Skip to main content

Styles of Automatic Screw Machines

     

    When you hear the term "automatic screw machine" or the less formal saying of just "screw machine", you may be under the impression that they serve the same function as a screwdriver or drill. This is not the case. Automatic screw machines are essentially lathes used to machine parts for industry or sale. They are capable of threading material, although that is not their sole purpose. 

    A screw machine is essentially a lathe which rotates a piece of material (i.e., wood, clay, metal) on an axis to perform various operations such as cutting sanding, knurling, drilling deformation, facing or turning. At Amerascrew, our engineers analyze your needs closely to give you the most cost-effective method for your parts.

    Automatic screw machines fall into two easily recognizable categories -- Swiss and Turret -- and while they function differently, their output and benefits are more or less the same. 

    Swiss Screw Machines

       Swiss screw machines are further subdivided into automatic and computer numerical (CNC for short). Both operate on a similar principle but the CNC machine is controlled by a computer. Because it's controlled by a computer, it allows for a high RPM (10,000) and accuracy zoning in at (0,0002 to 0.0005 inches). Swiss-style machines are super popular with both automatic and CNC-screw machines being widely used in the IT, automotive and consumer electronics industries. 

    Turret Screw Machines

       The turret-type screw machine orients the material on a vertical ram which then moves into the tool. These turret screw machines produce nearly identical results. The only difference comes in the form of accuracy. In terms of accuracy, the Swiss-style machine outshines the turret screw by providing a higher rate of accuracy. Generally, both types of screw machines come equipped with a single spindle, but double spindle machines are becoming the standard in some cases.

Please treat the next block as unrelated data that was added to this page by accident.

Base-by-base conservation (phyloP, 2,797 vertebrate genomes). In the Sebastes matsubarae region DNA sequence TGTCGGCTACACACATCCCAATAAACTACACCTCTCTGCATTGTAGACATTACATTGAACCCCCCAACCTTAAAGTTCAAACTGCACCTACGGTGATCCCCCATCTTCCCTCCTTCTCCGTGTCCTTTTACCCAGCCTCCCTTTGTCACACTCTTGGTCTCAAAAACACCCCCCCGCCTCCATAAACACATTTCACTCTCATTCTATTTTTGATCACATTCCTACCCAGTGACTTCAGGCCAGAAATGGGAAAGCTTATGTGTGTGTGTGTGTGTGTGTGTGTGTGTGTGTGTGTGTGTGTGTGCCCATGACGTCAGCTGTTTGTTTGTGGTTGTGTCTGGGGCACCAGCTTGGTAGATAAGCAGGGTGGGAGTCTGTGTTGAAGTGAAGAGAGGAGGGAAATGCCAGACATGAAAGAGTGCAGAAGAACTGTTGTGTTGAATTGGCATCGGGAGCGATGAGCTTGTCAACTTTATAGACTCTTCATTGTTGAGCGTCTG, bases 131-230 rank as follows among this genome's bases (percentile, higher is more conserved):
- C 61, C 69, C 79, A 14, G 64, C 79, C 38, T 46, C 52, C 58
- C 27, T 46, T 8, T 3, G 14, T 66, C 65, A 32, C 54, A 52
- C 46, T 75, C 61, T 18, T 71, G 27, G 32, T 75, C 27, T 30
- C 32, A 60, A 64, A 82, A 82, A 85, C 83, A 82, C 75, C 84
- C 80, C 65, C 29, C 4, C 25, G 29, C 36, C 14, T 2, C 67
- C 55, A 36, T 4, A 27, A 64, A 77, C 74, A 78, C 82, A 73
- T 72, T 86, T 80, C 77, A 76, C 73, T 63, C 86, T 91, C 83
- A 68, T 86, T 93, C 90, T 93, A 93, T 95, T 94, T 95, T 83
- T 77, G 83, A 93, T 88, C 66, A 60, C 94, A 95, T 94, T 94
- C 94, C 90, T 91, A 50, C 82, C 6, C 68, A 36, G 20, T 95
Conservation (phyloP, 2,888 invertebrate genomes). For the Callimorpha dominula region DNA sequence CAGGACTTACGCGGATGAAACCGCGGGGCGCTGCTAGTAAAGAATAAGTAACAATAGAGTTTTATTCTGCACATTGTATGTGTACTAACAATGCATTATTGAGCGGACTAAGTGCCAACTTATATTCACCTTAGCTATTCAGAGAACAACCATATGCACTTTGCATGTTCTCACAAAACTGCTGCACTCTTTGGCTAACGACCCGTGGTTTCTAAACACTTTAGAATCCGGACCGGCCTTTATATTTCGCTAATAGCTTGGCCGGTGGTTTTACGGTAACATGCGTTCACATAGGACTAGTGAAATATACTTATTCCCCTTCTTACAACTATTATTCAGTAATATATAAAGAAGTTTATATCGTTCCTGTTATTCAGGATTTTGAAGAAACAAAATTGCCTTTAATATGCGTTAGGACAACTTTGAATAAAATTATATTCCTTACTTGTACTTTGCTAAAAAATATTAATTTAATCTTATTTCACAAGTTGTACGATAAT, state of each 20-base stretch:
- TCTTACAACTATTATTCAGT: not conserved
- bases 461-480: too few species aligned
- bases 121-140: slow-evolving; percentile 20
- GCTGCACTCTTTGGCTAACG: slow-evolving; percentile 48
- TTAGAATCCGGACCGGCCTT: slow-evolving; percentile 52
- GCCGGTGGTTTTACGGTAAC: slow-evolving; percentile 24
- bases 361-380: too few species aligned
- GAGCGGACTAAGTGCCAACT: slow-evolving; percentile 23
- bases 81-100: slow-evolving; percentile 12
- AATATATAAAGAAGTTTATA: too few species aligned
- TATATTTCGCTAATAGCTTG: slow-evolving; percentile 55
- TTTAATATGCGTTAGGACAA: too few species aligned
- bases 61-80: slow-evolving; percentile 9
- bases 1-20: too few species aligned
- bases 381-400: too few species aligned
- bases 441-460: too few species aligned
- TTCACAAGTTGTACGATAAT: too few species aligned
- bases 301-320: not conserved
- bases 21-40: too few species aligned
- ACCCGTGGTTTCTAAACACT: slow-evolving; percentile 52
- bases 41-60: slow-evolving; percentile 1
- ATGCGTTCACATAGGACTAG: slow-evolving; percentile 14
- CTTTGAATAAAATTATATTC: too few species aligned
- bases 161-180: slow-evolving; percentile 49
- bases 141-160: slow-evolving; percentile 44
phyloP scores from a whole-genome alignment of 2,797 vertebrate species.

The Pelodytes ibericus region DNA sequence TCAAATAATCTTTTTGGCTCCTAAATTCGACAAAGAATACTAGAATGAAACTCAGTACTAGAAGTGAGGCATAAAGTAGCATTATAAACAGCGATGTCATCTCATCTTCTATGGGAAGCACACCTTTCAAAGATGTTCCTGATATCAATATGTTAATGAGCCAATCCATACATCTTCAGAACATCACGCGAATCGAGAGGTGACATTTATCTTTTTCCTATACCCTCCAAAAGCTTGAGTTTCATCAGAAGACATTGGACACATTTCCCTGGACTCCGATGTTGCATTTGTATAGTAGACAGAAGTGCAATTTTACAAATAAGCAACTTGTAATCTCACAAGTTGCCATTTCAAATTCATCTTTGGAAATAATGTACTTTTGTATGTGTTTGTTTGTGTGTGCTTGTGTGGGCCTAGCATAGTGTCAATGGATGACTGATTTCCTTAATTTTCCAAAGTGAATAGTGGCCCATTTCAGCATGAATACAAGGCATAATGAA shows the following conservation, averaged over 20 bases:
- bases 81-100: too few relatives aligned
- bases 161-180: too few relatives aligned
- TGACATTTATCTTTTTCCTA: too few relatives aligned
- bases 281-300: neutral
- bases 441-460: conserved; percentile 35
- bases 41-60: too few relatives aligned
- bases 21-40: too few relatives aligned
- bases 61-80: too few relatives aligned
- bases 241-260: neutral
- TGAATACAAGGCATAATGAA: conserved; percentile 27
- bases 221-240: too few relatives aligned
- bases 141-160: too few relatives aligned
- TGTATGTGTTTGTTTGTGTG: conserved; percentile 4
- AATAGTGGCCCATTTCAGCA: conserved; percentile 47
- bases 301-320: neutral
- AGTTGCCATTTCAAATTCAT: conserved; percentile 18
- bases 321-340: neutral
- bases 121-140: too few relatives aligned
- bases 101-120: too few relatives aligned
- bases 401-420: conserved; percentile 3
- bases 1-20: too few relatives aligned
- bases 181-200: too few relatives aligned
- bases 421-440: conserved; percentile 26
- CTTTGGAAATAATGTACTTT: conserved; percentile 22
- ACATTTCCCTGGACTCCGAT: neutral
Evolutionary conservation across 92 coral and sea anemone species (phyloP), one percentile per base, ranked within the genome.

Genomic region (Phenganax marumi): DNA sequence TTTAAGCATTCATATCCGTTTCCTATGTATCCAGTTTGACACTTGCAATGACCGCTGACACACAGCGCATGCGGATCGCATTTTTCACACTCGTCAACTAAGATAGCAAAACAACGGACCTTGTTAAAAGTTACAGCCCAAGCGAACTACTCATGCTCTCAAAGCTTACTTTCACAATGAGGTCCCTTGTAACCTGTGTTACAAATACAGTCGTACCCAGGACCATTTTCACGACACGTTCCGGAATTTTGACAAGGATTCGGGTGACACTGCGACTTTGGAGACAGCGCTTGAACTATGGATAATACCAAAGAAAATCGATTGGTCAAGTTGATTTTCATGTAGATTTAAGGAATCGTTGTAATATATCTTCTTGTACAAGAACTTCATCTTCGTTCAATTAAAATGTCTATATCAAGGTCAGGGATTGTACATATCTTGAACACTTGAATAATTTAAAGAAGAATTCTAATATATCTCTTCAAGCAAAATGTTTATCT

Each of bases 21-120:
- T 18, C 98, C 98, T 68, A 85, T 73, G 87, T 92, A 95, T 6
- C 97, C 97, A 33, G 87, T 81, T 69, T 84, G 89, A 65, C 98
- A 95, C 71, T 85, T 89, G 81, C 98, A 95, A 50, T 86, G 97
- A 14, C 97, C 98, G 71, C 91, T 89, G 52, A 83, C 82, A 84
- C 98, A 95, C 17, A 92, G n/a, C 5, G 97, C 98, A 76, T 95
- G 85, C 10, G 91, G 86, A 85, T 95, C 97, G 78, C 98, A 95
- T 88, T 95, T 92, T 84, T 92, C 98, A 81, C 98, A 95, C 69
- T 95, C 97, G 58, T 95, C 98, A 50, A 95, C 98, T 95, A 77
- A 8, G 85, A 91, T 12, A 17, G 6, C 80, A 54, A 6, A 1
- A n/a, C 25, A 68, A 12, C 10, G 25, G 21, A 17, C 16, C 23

After being in business for almost 100 years, Amerascrew has a storied reputation for servicing custom precision made parts to industries of all sizes. You can request a free quote by filling out the contact sheet listed on our website! 

    

Comments

Popular posts from this blog

What is Stamping and What is it Used For?

               Many manufacturers offer some sort of metal stamping, but what is it and what would it be used for? Stamping is the process of placing any flat sheet metal of your choice in either blank or coil form into a stamping press where a tool and die surface forms the metal into your desired shape. A stamping die is a special tool that cuts and forms sheet metal into its desired shape and are typically made out of special forms of hardened steel called tool steel.  This system is used to make parts to many important products in industries such as aerospace, telecommunications, and agricultural sectors.            One of the biggest advantages of pressing and stamping parts is that you will often be able to complete the fabrication process more quickly. Because the stamping and pressing process moves along very quickly, you are able to get your products within just a few minutes in most cases. Stamping can be used in many different industries based off the needs of the customer

The "O" Word: Let's Talk About Outsourcing

If you’re a customer of Amerascrew , you’ll know that we are proud to produce American-made parts. In fact, our website states, “Don’t go overseas when the quality your business needs is right in your own backyard!” So why do so many companies these days send jobs overseas to manufacture products in warehouses in places like China and India? Let’s take a look at some of the pros and cons of outsourcing. First, manufacturers can find much cheaper labor costs in countries where the living wage is much lower than that of the United States. Avoiding high operating expenses of course means that money is being saved. Second, outsourcing plays a big role in the globalization of a company, and may even create international business allies in developing countries where these jobs are being created. Another benefit of outsourcing is that when so-called “simple” jobs such as assembly are done overseas, the home company can redirect time and energy into the high-dollar administrative tasks or thos